I am a recruiter.
I look at dozens and dozens of resumes every single week.
My clients are counting on me to find great new hires, quickly.
And so I move fast. I skim. I make flash decisions. I juggle lots of positions at once.
I'm certain that, sometimes? I miss great people.
You want to know why I miss them?
I miss them because they didn't make my life easy.
Sound lazy? Maybe. But this is a very real scenario in many, many recruiting agencies and corporations.
We are often flooded with resumes, and have a gun to our collective head to extract the superstars out of that flood.
And so ...
The easier you make it for me, the recruiter (or a hiring manager, or an HR person) to quickly connect my
"Here is what I need" to your
"Here is what Joe Awesome has to offer?"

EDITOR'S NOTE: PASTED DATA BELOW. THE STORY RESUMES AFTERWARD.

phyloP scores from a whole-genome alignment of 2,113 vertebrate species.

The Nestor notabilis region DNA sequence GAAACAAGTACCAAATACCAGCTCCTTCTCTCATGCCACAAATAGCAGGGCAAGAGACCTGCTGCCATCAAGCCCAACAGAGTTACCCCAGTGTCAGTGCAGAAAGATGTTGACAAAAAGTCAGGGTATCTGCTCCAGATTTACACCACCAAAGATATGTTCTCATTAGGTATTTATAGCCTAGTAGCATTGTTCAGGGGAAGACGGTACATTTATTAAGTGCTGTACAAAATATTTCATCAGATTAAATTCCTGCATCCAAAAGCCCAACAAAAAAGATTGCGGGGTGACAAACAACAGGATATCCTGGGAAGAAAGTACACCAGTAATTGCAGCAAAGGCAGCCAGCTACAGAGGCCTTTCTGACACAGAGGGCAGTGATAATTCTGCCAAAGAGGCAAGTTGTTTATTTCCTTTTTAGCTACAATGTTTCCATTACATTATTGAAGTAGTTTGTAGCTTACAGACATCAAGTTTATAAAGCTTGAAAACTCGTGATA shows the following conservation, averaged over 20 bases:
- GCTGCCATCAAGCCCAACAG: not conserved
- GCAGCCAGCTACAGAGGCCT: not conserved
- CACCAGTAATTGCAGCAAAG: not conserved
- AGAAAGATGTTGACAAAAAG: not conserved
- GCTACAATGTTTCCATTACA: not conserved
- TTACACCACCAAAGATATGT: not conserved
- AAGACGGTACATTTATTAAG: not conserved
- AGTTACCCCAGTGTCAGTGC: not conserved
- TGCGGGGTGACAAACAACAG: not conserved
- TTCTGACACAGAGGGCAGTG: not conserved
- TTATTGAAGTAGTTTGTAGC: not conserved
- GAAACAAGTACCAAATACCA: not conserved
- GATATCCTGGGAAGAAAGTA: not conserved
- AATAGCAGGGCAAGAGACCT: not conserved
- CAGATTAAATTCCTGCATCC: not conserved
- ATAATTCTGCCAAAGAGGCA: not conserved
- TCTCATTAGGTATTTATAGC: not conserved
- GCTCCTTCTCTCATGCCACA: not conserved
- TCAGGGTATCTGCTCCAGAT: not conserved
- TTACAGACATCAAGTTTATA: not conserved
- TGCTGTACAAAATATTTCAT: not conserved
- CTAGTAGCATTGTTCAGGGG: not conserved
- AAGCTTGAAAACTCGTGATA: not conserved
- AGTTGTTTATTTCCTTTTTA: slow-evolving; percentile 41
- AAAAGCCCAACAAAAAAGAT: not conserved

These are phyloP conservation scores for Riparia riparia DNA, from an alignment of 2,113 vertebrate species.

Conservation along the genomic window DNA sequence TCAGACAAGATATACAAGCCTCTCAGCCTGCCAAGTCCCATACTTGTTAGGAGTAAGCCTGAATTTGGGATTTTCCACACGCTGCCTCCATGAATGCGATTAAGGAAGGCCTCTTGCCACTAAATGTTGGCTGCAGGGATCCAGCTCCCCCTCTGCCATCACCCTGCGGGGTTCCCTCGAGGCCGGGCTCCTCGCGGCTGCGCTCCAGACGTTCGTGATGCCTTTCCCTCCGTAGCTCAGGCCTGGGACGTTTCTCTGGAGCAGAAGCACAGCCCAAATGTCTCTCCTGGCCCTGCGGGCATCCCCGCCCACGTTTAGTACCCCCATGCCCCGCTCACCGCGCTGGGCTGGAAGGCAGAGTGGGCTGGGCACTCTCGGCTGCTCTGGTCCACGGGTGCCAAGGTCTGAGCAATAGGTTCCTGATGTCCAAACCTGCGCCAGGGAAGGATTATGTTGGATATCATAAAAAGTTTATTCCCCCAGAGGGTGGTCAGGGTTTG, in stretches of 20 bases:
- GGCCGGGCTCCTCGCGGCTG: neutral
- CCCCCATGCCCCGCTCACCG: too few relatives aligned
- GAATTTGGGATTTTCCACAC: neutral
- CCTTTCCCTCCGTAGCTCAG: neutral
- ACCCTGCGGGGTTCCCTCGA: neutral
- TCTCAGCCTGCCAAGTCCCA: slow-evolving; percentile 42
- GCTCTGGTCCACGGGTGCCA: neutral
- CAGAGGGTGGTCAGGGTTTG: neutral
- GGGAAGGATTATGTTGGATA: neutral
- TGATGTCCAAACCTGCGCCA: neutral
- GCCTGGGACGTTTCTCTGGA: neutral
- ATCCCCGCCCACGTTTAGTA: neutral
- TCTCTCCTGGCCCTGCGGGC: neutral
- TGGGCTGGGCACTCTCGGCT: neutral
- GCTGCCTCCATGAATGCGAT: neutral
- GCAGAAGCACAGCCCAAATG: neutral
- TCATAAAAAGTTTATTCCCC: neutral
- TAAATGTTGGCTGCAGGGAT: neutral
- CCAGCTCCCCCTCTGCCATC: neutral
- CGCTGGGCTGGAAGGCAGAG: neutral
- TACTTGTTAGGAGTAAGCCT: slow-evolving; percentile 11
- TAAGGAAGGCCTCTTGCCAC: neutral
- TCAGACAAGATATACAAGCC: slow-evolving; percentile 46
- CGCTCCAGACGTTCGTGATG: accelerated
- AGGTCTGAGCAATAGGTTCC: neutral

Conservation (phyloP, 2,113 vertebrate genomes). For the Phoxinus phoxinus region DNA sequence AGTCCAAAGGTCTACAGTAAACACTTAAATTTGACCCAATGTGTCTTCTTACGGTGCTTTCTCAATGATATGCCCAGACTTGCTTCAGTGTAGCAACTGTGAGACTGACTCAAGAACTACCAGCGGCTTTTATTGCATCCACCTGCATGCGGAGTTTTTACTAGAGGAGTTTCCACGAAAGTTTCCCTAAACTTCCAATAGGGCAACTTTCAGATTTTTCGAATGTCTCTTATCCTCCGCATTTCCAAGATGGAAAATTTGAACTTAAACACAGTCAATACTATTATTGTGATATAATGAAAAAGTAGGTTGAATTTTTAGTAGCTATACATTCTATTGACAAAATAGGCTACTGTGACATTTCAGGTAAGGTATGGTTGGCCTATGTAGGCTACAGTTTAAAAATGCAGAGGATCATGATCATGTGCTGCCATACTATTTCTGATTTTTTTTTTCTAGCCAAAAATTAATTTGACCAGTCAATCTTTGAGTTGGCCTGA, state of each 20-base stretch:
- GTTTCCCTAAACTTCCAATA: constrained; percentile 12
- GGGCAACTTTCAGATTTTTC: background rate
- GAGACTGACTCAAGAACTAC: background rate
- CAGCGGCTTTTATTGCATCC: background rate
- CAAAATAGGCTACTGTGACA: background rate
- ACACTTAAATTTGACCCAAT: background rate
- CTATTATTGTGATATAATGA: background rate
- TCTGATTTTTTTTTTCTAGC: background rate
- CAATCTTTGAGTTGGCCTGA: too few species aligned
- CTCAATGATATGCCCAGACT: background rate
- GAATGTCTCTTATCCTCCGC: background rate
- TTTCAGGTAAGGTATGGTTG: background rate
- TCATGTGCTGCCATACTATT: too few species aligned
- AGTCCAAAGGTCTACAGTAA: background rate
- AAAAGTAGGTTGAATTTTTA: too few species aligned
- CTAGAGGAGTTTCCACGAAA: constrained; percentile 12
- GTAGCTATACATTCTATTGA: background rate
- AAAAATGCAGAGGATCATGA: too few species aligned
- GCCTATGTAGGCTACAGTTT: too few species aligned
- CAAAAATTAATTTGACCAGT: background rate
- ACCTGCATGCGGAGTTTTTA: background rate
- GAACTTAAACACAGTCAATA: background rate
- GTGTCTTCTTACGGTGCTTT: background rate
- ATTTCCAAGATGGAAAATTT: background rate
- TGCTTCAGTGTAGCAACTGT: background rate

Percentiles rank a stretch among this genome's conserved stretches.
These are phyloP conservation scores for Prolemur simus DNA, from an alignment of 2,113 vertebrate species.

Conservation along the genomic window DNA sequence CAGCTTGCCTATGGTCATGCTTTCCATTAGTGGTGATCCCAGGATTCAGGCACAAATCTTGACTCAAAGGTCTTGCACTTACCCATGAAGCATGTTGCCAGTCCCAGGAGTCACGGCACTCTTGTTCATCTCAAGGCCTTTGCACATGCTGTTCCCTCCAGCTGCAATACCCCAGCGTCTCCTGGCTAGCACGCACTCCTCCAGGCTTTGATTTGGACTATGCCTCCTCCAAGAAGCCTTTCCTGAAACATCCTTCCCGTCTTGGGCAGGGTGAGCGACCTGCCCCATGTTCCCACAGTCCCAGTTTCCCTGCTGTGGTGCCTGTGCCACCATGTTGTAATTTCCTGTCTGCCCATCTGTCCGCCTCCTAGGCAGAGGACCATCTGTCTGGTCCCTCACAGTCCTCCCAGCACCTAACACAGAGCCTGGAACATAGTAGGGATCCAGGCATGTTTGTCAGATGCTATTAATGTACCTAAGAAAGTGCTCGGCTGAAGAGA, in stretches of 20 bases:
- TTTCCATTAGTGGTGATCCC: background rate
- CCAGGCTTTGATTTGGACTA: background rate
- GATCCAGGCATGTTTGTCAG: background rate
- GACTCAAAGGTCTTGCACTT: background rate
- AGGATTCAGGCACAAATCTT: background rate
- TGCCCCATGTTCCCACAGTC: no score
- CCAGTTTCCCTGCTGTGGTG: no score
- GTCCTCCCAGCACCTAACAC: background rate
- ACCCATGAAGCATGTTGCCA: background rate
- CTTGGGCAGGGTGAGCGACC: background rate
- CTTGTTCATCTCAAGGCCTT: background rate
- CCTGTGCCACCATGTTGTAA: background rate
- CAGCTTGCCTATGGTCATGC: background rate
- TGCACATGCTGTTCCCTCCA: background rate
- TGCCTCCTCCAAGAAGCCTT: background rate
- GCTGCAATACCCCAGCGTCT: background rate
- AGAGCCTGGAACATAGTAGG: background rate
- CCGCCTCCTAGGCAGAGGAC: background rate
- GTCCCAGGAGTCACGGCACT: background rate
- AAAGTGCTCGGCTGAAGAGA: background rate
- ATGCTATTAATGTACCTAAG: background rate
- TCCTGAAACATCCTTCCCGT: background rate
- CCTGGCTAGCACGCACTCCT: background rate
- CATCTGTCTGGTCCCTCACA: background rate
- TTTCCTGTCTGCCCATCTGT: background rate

The greater the odds you will be invited in for an interview.
And that is the goal of your resume.
Your resume is a marketing tool that you use to land interviews.
It is not an autobiography, nor list of every job description you've ever had.
It's a marketing tool.
Good marketers consider their target audience as they craft.
And then they work like mad to inspire that audience with a very direct, relevant message.
Good marketers make it easy for prospects to make buying decisions in their favor.
Good resumes do the same.